The Abbott Government is becoming more and more widely ridiculed, writes Clint Howitt, who says this is the litmus test of a failed government.
DEPUTY OPPOSITION LEADER Tanya Plibersek described the final sitting week of the Federal Parliament before the May Budget sitting, as “a bad week” for the Abbott Government — but it was going to get a lot worse before the week was over.
Some time ago, we had seen how the obsessive secrecy and the overblown military rhetoric surrounding Operation Sovereign Borders came under fire. Immigration Minister Scott Morrison and Prime Minister Tony Abbott had been ridiculed mercilessly over it.
Already, the Government has been lampooned for its ideologically driven agenda and for being too close to its rich and influential supporters. It was not just for rewarding them, but for doing so at the expense of the rest of the community.
The support given to the Coalition by Gina Rinehart, Rupert Murdoch and loudmouth media personalities has made them the targets of much caustic and satirical criticism.
Then there was the version of Gina’s comforting reassurance to Joe Hockey on The Shovel:
"I inherited a $47 billion hole too, and everything turned out OK."
In the past two weeks, more than ever, the government has been on the defensive.
Following hard on the heels of the food labelling scandal involving Senator Fiona Nash, assistant treasurer Arthur Sinodinos stood aside over evidence of corrupt practices within Australian Water Holdings, of which he was first a director and then chairman.
The government came out to defend him strenuously as a "man of integrity".
But it didn’t take long for the jokes to start. His $200,000 salary for a part time position and the fact that he stood to gain up to $20 million if his wheeling and dealing via his political connections had paid off, prompted a flurry of tweets recalling Arthur Daly in the TV series Minder, along the lines of: ‘a nice little earner, Arfur.’
And this, from a party already seen to be lining its own pockets during the travel rorts scandal in its first weeks in office.
Now, ridicule is toxic in politics.
A government which is widely perceived as a laughing stock is not going to be taken seriously by voters. The Coalition knows this. It was a tactic they used constantly against the Gillard Government.
But it was only the start.
Things really started to fall apart for them late last week.
It began when Attorney General Senator George Brandis revealed the proposed amendments to the Racial Discrimination Act. Under the guise of protecting ‘freedom of speech’ for the likes of Andrew Bolt, Brandis defiantly asserted to Senator Nova Peris that people had ‘a right to be bigots.’
Commentators’ jaws hit the carpet with a collective thud. Brandis’ provocative phrase was described by Sydney Morning Herald political journalist, Lisa Cox, as ‘ham-fisted,’ ‘politically insane’ and ‘an horrendous own-goal.’ A flurry of protests erupted from our multicultural community.
It was inevitable that the Attorney General would be laughed out of town.
Memes popped up on line, showing people releasing their ‘inner bigot’ at the Cronulla riots and a reminder that Brandis had demanded the removal of a school library book because it denigrated his political hero as a tyrant.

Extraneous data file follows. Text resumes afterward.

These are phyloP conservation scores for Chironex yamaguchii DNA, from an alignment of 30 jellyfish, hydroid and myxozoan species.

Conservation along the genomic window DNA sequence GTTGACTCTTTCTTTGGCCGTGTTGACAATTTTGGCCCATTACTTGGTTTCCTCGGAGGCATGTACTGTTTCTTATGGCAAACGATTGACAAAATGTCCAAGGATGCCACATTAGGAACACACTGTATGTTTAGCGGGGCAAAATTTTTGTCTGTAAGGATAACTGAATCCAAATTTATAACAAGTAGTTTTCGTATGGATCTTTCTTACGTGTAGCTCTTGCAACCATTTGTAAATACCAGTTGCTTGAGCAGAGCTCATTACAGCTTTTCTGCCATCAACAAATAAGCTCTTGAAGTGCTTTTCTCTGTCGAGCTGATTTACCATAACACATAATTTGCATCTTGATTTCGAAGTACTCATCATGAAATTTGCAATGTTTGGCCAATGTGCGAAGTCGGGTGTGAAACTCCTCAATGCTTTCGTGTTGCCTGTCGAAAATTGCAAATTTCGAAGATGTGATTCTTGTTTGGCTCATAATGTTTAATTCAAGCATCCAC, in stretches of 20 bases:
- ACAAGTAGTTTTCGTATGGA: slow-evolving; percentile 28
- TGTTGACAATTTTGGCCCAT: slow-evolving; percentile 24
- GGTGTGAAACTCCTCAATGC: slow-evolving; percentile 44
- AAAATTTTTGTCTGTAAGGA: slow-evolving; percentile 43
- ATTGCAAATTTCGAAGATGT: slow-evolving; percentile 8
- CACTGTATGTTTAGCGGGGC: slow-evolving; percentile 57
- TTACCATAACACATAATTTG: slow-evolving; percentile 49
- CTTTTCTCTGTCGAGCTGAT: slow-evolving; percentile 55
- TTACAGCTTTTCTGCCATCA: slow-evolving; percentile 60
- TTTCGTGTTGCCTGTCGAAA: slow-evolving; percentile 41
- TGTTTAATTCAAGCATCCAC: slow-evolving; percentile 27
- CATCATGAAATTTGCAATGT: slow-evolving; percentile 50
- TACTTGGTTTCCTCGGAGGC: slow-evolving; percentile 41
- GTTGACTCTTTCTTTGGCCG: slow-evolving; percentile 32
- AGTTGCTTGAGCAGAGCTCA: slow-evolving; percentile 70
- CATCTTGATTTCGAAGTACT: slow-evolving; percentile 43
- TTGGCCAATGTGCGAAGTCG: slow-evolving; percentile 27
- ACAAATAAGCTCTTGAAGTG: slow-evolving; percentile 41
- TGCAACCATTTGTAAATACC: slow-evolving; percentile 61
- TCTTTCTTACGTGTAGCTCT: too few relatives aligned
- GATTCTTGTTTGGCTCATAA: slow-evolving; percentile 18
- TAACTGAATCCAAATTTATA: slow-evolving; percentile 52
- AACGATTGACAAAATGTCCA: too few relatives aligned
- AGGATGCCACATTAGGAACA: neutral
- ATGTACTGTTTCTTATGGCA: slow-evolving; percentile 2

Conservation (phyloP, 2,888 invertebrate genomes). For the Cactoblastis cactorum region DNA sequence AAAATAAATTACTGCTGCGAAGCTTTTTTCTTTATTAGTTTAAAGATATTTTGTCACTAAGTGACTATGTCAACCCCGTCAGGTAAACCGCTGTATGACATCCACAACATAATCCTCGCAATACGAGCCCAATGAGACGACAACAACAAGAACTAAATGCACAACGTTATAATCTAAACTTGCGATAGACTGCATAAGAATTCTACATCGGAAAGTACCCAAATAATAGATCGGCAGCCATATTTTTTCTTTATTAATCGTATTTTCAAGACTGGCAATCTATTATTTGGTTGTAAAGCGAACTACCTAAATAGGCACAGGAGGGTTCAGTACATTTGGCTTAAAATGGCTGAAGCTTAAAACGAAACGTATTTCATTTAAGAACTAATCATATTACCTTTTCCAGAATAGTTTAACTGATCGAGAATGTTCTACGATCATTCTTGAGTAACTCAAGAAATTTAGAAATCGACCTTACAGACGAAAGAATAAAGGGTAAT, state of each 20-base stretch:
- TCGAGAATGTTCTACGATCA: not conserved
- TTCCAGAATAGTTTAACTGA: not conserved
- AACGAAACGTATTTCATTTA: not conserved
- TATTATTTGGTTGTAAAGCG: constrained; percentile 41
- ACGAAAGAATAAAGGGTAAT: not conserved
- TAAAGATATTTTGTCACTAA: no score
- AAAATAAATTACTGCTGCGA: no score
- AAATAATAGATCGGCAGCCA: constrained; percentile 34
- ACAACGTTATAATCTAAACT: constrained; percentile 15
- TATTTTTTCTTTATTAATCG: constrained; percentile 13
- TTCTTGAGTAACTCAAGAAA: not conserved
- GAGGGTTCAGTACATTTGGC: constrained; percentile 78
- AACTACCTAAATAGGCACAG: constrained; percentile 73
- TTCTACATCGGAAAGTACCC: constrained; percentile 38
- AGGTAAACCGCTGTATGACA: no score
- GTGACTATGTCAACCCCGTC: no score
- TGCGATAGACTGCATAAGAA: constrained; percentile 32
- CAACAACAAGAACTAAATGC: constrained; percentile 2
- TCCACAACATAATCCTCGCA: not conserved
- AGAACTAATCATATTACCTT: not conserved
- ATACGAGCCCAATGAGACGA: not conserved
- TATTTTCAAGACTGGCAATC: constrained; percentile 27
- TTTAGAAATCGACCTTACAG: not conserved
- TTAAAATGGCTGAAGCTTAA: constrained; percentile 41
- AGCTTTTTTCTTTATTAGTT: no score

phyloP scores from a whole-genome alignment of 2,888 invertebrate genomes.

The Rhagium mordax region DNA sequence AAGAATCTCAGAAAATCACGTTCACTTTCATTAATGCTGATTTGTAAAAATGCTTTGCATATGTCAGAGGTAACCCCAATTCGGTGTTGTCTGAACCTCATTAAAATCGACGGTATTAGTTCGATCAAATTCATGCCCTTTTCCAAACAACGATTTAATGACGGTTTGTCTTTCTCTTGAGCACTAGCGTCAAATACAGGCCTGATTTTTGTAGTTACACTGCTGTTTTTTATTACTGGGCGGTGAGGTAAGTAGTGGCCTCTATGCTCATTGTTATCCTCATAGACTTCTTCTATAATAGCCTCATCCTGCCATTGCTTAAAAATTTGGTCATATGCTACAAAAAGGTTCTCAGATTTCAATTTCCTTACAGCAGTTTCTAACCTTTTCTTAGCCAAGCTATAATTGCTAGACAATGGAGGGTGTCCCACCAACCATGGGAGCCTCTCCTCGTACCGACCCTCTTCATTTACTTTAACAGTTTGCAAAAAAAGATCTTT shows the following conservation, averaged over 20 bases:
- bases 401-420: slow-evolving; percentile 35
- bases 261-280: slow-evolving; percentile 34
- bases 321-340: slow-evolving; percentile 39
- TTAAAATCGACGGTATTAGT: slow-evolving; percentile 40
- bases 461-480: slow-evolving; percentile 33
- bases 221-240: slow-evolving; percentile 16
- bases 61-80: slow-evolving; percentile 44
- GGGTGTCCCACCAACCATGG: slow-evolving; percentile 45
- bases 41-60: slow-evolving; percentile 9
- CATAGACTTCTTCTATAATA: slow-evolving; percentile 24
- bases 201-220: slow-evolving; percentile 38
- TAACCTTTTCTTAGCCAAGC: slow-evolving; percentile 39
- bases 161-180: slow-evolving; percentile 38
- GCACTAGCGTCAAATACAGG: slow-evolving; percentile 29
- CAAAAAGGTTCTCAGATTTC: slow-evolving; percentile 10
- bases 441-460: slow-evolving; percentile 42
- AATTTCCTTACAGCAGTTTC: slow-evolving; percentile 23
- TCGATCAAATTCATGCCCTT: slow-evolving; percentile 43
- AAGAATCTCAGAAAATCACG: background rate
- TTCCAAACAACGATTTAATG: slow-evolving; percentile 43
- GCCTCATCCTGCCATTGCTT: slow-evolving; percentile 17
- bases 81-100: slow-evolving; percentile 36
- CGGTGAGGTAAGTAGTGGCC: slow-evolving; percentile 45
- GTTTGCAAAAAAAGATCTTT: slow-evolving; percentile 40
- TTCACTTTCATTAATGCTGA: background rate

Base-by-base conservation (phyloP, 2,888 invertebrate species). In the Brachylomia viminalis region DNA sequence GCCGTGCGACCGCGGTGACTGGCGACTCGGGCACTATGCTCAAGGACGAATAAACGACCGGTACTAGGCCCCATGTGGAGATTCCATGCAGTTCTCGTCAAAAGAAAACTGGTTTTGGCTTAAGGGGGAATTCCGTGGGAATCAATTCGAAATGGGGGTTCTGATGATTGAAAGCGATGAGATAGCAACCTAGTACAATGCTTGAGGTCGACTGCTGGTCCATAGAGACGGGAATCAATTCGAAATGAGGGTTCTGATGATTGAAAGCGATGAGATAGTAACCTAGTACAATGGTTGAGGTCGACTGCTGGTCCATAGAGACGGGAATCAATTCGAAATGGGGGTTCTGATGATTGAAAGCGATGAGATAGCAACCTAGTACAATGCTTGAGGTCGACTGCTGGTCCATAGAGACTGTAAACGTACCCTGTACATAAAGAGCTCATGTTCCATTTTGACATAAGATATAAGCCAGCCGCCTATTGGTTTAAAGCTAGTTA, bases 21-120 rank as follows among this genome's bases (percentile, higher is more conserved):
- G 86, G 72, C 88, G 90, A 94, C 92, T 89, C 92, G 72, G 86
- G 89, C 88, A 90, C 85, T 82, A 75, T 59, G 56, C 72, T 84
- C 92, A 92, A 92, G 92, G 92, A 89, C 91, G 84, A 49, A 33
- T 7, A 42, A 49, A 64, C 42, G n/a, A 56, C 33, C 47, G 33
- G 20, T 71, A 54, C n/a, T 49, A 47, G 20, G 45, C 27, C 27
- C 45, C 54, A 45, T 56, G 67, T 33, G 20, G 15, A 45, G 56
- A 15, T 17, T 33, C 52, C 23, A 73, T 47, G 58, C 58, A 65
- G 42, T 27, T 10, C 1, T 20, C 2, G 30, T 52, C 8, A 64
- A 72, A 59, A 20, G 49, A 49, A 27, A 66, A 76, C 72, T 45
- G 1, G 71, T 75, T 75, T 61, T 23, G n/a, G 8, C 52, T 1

Comments such as these appeared on social media:
- ‘An antonym for “bigot” is “liberal”.’
- ‘Bigots are people too AND they usually vote for us – Brandis.’
- ‘The Coalition have directed the ABC to change Playschool. Going forward, Big Ted will be replaced by Bigger Ted.’
This was getting out of control. The Government needed to hose down the situation to take the heat off itself.
Instead, Tony Abbott only added fuel to the fire by announcing that he was reintroducing the British tradition of granting the titles of knights and dames.
Predictably, a conflagration of hilarity ensued.
In no time Abbott was lampooned as ‘Sir Pository of Wisdom’ in ‘The Game of Tones.’
Even serious journalists like Annabel Crabb and Bernard Keane joined in the festival of frivolity:
Annabel Crabb tweeted:
That splatting sound you hear is Australian cartoonists' heads exploding in unison, by the way. #especiallymarkknight— Annabel Crabb (@annabelcrabb) March 25, 2014
The thing I'm most looking forward to? The gong for "Deliberately" Baron Heffernan. #KnightsAndDames— Annabel Crabb (@annabelcrabb) March 28, 2014
Bernard Keane did a running commentary on the final parliamentary Question Time with tweets parodying Medieval English, sampled here:
The tonsured Lord Morrison of Manus arises to harangue the chamber #qt— Bernard Keane (@BernardKeane) March 26, 2014
Viscount Hockey and the Marquis of McMahon do joust over the state of the Exchequer #qt— Bernard Keane (@BernardKeane) March 26, 2014
Dame MacTiernan calls 'pon Bonny Prince Tony to rule out selling aqueducts and castles to knaves. He declines to #qt— Bernard Keane (@BernardKeane) March 26, 2014
Bonny Prince Tony insists to Bluff Bill Shorten "verily, sirrah, I can walk and chew watercress at the same time." #qt— Bernard Keane (@BernardKeane) March 26, 2014
it being 2.30 in the after-noon, Sir Nicholas Champion is dispatched from the chamber, as is the ritual of this place #qt— Bernard Keane (@BernardKeane) March 26, 2014
Next morning on the ABC Radio National's Breakfast programme, James Carleton stepped out of his usual serious role of summarising the day’s newspaper coverage to read out Keane’s collated tweets in sonorous mock-heroic tones.